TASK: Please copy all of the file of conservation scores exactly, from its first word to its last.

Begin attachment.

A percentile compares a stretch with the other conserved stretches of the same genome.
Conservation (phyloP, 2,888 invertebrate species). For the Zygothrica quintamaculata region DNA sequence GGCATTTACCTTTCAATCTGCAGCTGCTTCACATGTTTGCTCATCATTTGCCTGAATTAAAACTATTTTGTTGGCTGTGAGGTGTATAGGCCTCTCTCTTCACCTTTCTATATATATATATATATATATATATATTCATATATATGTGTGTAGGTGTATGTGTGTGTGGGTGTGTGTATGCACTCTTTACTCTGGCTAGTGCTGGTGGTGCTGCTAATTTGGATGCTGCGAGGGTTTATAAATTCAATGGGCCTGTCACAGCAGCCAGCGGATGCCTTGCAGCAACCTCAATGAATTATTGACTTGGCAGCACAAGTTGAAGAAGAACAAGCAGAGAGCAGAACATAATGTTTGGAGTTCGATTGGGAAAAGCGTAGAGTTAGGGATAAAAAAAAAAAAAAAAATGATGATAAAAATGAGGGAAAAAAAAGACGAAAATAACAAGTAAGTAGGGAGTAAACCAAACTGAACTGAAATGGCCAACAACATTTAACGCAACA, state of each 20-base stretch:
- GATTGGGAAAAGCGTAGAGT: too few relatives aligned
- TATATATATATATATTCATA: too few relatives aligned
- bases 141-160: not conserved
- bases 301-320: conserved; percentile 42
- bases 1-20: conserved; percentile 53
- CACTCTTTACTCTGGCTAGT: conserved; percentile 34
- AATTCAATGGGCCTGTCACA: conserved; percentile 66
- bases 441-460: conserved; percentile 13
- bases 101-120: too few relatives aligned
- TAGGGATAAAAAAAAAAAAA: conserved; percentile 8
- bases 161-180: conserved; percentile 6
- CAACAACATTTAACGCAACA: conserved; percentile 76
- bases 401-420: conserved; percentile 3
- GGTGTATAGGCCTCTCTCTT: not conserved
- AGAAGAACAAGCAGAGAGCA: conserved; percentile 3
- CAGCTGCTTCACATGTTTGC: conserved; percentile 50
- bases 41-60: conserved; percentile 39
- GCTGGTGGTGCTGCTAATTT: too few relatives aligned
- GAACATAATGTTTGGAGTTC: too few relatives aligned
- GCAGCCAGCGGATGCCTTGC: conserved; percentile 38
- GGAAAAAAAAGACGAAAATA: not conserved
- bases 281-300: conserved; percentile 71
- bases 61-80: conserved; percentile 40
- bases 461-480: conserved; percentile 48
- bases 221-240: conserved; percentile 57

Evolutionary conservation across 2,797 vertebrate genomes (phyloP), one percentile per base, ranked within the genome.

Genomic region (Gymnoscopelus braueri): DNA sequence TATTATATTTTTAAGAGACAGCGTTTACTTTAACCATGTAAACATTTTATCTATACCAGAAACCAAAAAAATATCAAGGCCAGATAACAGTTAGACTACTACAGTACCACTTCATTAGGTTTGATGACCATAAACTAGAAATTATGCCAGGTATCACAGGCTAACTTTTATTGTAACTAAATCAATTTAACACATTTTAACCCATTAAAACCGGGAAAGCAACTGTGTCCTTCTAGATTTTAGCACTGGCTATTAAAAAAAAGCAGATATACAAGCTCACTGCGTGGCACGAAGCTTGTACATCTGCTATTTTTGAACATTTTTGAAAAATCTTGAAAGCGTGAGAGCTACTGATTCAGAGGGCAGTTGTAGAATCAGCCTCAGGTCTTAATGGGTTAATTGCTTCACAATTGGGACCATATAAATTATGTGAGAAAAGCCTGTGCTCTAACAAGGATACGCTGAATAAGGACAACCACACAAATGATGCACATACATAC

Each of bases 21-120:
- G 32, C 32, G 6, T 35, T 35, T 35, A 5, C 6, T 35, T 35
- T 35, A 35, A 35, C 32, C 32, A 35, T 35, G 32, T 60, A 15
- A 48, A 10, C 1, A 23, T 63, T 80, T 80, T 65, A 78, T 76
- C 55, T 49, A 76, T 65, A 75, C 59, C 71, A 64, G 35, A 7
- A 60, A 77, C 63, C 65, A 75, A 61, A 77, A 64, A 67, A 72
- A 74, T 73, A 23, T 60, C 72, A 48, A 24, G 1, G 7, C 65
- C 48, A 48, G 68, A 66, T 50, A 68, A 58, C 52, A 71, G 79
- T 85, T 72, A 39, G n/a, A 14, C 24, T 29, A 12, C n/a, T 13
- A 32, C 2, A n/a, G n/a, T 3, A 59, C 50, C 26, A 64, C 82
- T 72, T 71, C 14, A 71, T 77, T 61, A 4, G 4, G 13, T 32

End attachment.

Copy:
A percentile compares a stretch with the other conserved stretches of the same genome.
Conservation (phyloP, 2,888 invertebrate species). For the Zygothrica quintamaculata region DNA sequence GGCATTTACCTTTCAATCTGCAGCTGCTTCACATGTTTGCTCATCATTTGCCTGAATTAAAACTATTTTGTTGGCTGTGAGGTGTATAGGCCTCTCTCTTCACCTTTCTATATATATATATATATATATATATATTCATATATATGTGTGTAGGTGTATGTGTGTGTGGGTGTGTGTATGCACTCTTTACTCTGGCTAGTGCTGGTGGTGCTGCTAATTTGGATGCTGCGAGGGTTTATAAATTCAATGGGCCTGTCACAGCAGCCAGCGGATGCCTTGCAGCAACCTCAATGAATTATTGACTTGGCAGCACAAGTTGAAGAAGAACAAGCAGAGAGCAGAACATAATGTTTGGAGTTCGATTGGGAAAAGCGTAGAGTTAGGGATAAAAAAAAAAAAAAAAATGATGATAAAAATGAGGGAAAAAAAAGACGAAAATAACAAGTAAGTAGGGAGTAAACCAAACTGAACTGAAATGGCCAACAACATTTAACGCAACA, state of each 20-base stretch:
- GATTGGGAAAAGCGTAGAGT: too few relatives aligned
- TATATATATATATATTCATA: too few relatives aligned
- bases 141-160: not conserved
- bases 301-320: conserved; percentile 42
- bases 1-20: conserved; percentile 53
- CACTCTTTACTCTGGCTAGT: conserved; percentile 34
- AATTCAATGGGCCTGTCACA: conserved; percentile 66
- bases 441-460: conserved; percentile 13
- bases 101-120: too few relatives aligned
- TAGGGATAAAAAAAAAAAAA: conserved; percentile 8
- bases 161-180: conserved; percentile 6
- CAACAACATTTAACGCAACA: conserved; percentile 76
- bases 401-420: conserved; percentile 3
- GGTGTATAGGCCTCTCTCTT: not conserved
- AGAAGAACAAGCAGAGAGCA: conserved; percentile 3
- CAGCTGCTTCACATGTTTGC: conserved; percentile 50
- bases 41-60: conserved; percentile 39
- GCTGGTGGTGCTGCTAATTT: too few relatives aligned
- GAACATAATGTTTGGAGTTC: too few relatives aligned
- GCAGCCAGCGGATGCCTTGC: conserved; percentile 38
- GGAAAAAAAAGACGAAAATA: not conserved
- bases 281-300: conserved; percentile 71
- bases 61-80: conserved; percentile 40
- bases 461-480: conserved; percentile 48
- bases 221-240: conserved; percentile 57

Evolutionary conservation across 2,797 vertebrate genomes (phyloP), one percentile per base, ranked within the genome.

Genomic region (Gymnoscopelus braueri): DNA sequence TATTATATTTTTAAGAGACAGCGTTTACTTTAACCATGTAAACATTTTATCTATACCAGAAACCAAAAAAATATCAAGGCCAGATAACAGTTAGACTACTACAGTACCACTTCATTAGGTTTGATGACCATAAACTAGAAATTATGCCAGGTATCACAGGCTAACTTTTATTGTAACTAAATCAATTTAACACATTTTAACCCATTAAAACCGGGAAAGCAACTGTGTCCTTCTAGATTTTAGCACTGGCTATTAAAAAAAAGCAGATATACAAGCTCACTGCGTGGCACGAAGCTTGTACATCTGCTATTTTTGAACATTTTTGAAAAATCTTGAAAGCGTGAGAGCTACTGATTCAGAGGGCAGTTGTAGAATCAGCCTCAGGTCTTAATGGGTTAATTGCTTCACAATTGGGACCATATAAATTATGTGAGAAAAGCCTGTGCTCTAACAAGGATACGCTGAATAAGGACAACCACACAAATGATGCACATACATAC

Each of bases 21-120:
- G 32, C 32, G 6, T 35, T 35, T 35, A 5, C 6, T 35, T 35
- T 35, A 35, A 35, C 32, C 32, A 35, T 35, G 32, T 60, A 15
- A 48, A 10, C 1, A 23, T 63, T 80, T 80, T 65, A 78, T 76
- C 55, T 49, A 76, T 65, A 75, C 59, C 71, A 64, G 35, A 7
- A 60, A 77, C 63, C 65, A 75, A 61, A 77, A 64, A 67, A 72
- A 74, T 73, A 23, T 60, C 72, A 48, A 24, G 1, G 7, C 65
- C 48, A 48, G 68, A 66, T 50, A 68, A 58, C 52, A 71, G 79
- T 85, T 72, A 39, G n/a, A 14, C 24, T 29, A 12, C n/a, T 13
- A 32, C 2, A n/a, G n/a, T 3, A 59, C 50, C 26, A 64, C 82
- T 72, T 71, C 14, A 71, T 77, T 61, A 4, G 4, G 13, T 32